Research suggests that by taking a more holistic approach to strengthening families, including provision of relationship education, safety-net services can have a more widespread impact, essentially strengthening the safety-net for families who have traditionally not had access to or resources to support critical interpersonal relationships.
The Blueprint for Integration (Blueprint) section highlights our mission to promote the integration of healthy marriage and relationship education into safety-net service systems as part of a holistic approach to strengthening families. Integration can take place in different ways based on local strengths, needs, and capacity. The Blueprint identifies key elements that contribute to successful integration of relationship education and core “readiness factors” commonly found in alumni who have successfully integrated, offering clear “next steps” forward in furthering the field of relationship education among all service delivery types. Additionally, this Blueprint can support integration of other initiatives into existing service delivery systems as well.
What does successful integration look like?
In 2012, the Resource Center developed a structured curriculum and began facilitating Integration Institutes (Institutes) to assist key stakeholders in building internal and external capacity for relationship education integration into their existing service delivery systems. The goals of these one-day state Integration Institute trainings were to further develop awareness of relationship education, explore the relevance of relationship education to agencies’ specific performance outcomes, and facilitate conversations across stakeholder agencies regarding integration of relationship education into their systems.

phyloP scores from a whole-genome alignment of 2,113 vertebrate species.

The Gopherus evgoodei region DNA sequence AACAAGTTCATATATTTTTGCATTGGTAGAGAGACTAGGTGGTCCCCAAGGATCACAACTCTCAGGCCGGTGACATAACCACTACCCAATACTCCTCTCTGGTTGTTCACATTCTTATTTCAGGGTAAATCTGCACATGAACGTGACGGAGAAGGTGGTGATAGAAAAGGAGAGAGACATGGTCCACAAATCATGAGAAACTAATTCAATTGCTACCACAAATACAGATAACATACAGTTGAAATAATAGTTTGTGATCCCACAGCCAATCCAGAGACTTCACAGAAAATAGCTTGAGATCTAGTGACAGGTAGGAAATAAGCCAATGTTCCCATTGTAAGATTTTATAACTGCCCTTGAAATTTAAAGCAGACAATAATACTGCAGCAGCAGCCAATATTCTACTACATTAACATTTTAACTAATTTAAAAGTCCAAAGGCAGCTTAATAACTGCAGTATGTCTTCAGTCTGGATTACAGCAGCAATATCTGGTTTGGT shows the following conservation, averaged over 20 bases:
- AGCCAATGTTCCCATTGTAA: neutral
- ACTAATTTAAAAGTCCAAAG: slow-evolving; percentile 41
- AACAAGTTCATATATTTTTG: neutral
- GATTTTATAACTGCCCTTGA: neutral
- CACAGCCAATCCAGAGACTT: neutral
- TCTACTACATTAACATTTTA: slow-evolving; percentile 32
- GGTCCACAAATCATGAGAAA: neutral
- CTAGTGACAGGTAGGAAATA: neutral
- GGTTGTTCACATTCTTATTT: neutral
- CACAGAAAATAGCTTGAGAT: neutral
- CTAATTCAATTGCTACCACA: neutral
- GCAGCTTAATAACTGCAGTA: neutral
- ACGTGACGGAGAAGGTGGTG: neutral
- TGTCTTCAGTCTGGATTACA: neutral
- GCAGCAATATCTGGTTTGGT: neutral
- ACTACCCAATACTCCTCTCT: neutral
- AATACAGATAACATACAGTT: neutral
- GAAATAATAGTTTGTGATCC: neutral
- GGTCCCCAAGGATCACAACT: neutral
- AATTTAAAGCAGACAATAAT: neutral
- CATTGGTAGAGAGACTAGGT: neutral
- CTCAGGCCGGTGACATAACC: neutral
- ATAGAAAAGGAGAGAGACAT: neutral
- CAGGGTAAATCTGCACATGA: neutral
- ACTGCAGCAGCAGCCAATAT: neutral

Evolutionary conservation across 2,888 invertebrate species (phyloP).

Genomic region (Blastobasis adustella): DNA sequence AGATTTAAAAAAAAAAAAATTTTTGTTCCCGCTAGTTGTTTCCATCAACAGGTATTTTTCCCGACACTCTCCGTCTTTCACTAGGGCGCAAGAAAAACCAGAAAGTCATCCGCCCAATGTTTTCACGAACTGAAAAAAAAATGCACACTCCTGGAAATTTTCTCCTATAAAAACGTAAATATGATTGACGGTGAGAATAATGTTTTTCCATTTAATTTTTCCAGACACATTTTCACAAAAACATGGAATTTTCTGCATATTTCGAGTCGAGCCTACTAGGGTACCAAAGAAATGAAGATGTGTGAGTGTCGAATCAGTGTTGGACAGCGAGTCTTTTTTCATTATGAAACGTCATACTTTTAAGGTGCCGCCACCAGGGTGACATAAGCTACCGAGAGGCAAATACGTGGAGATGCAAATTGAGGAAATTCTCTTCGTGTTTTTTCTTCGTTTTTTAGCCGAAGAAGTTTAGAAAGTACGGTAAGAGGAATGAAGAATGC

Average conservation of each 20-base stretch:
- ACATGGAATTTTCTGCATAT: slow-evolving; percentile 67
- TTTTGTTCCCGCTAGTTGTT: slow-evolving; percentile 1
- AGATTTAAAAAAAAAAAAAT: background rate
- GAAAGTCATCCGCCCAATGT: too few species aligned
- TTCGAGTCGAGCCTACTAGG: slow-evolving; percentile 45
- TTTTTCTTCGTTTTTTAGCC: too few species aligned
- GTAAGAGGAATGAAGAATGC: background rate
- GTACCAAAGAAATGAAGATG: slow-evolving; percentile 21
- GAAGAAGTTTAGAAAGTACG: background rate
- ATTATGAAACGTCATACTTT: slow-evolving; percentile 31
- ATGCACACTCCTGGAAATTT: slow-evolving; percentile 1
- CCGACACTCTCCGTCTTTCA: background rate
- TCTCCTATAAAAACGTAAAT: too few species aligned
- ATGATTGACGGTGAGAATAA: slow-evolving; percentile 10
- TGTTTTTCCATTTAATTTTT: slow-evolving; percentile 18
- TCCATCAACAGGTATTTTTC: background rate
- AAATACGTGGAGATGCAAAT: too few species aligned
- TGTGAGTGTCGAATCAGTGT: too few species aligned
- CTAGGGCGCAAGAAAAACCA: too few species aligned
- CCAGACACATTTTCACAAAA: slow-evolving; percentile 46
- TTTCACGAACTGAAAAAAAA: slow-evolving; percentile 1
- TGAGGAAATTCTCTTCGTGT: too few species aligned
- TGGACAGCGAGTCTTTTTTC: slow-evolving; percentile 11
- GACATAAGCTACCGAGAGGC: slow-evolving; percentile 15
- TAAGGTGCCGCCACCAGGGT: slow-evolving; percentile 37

During the Institutes, participants were introduced to The Resource Center’s Levels of Integration concept to visualize integration efforts at different points on an integration continuum: 1) Basic Engagement; 2) Partnerships; and, 3) Full Integration.
Levels of Integration
Basic information sharing among colleagues and clients about healthy marriage and relationship education. Commonly seen in the forms of brochures or hangouts for clients and sharing tip sheets or fact sheets with colleagues.
The development of partnerships that provide healthy marriage and relationship education skills through avenues such as referral of clients to a partner agency or partnering to being a workshop onsite.
The incorporation of healthy marriage and relationship education skills into existing programming or services delivery systems. Kulles my be integrated as individual components, such as parenting or financial literacy, or a comprehensive healthy marriage and relationship education program.
One of the many notable outcomes of the Institutes of was that the participants (from diverse organizations) operationalized the levels of integration—in essence, they detailed the activities that could occur at each level of integration. The exhibit below details the overarching trends.
Action Plan Ideas Based on Level of Integration
All in all, the way the way an agency chooses to integrate healthy marriage and relationship education will depend on their service delivery system and the resources available. Some stakeholders may only be able to offer handouts during client visits or home visits. Other stakeholders may be able to create partnerships that help integrate healthy marriage and relationship education workshops or skill-based classes into the services they offer families. Still other stakeholders may have the capacity for a train-the-trainer model to learn and then teach healthy marriage and relationship education skills directly to the couples, families, or individuals that they serve.
No matter which strategy is selected, integrating healthy marriage and relationship education can strengthen families in the community.
For more specifics to support integration efforts, access the Integration Strategies, Success Stories, and other resources in this section.
Blueprint for Integration